»Me, myself and BI«

Bissantz ponders


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Death to business charts!

Obese visualizations are bad, but anorexic content is even worse. Lean-looking reports that are packed with information are ideal. All you need is a sharp scalpel and…the death of the business chart. Finally!

Business charts shape the culture of communication. When they come from charting software, however, they look rather crude. I first learned how extreme this could be thanks to a 1990 internship at Roland Berger & Partner, a management consultancy headquartered in Munich.

Death to business charts

The physical result of every consulting project is and always was a tome of charts. Nimble-fingered graphic designers create computer charts based on what the consultants sketch with pencil and paper. Detailed style guidebooks determine every aspect of the chart’s appearance. The knowledge pooled into these guidelines is astonishing. Even today, no charting program can replicate the quality of these graphics. Back at the time of my internship, the graphic designers preferred to work with Freehand on an Apple Macintosh. As the name suggests, ‘Freehand’ gave the designers an enormous range of freedom but they had to draw almost every detail themselves.

Following my internship, I helped a friend with a small consulting project. Unfortunately, I was able to convince him that he needed a tome of charts as well. We borrowed a computer, printer and Harvard Graphics, one of the first business charting software tools on the market, because we were overwhelmed by Freehand. The deadline was tight and we worked on that tome three days non-stop.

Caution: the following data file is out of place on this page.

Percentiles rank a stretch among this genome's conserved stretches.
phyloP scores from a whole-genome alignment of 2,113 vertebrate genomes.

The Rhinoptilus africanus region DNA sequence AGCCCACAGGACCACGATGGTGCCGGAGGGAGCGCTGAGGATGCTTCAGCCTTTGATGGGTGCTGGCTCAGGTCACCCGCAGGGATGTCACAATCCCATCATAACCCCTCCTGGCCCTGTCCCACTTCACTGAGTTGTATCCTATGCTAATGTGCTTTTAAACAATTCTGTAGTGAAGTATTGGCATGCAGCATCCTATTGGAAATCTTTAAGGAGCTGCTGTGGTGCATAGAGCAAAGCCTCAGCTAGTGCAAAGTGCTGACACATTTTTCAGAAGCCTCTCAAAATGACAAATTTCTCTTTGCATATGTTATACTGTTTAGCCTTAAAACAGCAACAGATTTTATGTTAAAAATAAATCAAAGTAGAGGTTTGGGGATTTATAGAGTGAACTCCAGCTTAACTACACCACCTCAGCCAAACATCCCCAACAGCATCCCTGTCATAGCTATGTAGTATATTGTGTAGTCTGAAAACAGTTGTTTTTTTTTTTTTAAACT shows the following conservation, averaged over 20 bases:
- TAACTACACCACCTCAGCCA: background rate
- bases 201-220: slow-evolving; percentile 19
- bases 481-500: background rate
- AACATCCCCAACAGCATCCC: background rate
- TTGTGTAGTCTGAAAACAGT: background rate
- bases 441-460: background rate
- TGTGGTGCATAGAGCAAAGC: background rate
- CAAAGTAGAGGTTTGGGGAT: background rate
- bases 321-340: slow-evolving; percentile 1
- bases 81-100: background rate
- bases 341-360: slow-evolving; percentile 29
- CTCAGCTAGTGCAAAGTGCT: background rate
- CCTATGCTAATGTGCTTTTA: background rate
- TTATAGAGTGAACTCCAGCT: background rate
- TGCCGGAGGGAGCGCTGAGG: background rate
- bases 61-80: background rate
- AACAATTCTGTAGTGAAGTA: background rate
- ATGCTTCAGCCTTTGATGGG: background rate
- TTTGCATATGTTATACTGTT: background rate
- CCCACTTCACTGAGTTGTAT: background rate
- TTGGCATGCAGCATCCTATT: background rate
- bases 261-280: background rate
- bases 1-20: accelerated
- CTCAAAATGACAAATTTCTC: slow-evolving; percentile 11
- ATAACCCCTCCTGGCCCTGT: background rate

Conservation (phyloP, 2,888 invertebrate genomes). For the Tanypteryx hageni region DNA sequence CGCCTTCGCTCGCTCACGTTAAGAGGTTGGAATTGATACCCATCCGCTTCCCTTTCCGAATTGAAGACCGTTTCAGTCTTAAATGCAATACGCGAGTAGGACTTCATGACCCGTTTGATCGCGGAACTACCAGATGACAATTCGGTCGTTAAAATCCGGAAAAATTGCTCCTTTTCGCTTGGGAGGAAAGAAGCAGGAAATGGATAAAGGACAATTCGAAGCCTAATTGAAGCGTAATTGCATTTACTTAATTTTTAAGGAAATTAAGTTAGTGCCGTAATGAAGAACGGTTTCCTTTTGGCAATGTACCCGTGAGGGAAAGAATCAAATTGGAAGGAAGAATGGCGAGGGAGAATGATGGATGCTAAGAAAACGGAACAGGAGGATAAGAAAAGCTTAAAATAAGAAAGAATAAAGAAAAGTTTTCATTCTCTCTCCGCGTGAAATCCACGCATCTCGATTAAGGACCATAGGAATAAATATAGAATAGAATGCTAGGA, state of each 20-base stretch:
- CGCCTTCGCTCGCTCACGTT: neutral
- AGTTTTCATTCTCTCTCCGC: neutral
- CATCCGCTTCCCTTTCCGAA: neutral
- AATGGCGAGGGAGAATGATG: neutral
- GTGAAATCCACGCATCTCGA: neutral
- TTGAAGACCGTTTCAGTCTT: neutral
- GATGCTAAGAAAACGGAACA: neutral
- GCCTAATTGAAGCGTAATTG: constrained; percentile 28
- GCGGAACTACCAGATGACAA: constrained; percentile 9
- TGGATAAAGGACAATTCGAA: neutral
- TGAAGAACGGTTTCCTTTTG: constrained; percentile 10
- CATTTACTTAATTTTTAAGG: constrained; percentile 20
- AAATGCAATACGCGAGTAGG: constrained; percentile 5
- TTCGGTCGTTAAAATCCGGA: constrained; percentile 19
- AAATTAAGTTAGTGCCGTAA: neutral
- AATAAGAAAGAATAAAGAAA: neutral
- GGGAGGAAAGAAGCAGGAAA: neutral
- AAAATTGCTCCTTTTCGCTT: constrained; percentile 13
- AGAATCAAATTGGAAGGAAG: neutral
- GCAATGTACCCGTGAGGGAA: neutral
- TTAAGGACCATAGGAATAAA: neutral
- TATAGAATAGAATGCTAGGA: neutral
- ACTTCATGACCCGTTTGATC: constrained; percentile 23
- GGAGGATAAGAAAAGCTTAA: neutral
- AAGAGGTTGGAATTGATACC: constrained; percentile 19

The quality was pitiful.

Since that time, I regularly see charts of a similar stature. Unfortunately, that ‘quality’ is standard for most companies, newspapers, publications and even many specialized information services. The ideal of a dense, straightforward graphic is rarely attained. The New York Times or Sunday papers such as Germany’s “Welt am Sonntag”, however, do publish precise graphics on a regular basis. They place numbers next to the graphical elements, abstain from cumbersome color-coding and avoid non-informative clutter – just like they should.

The charts that you can produce with Excel, charting software and many management information systems don’t come anywhere close to the ideal. The animation illustrates how far away they really are. You need twelve steps to remove all of the unnecessary chart junk.

The causes, which are general in nature, are only remotely connected with the bad taste of Excel’s programmers.

For starters: The font runs horizontally while the bars run vertically. As you can see in our example above, vertical text is rarely a justifiable solution. The combination of horizontal and vertical columns requires significant space and tilts the weight of the graphic element to the left. Excess weight emerges quickly in visualizations, for example, when the author wastes more pixels than necessary, because he or she feels that the human eye can detect differences in size better than it can comprehend numbers.


Clutter-free and 5 times smaller: graphical tables

The final step of the animation shows how simply you can replace a bar chart with an efficient graphic table. All of the clutter – the lines, axes, frames, spacing, empty spaces and even the oversizing – is gone. The bars were rotated from a vertical to a horizontal position.

The future looks bleak for the business chart. May it rest in peace †.

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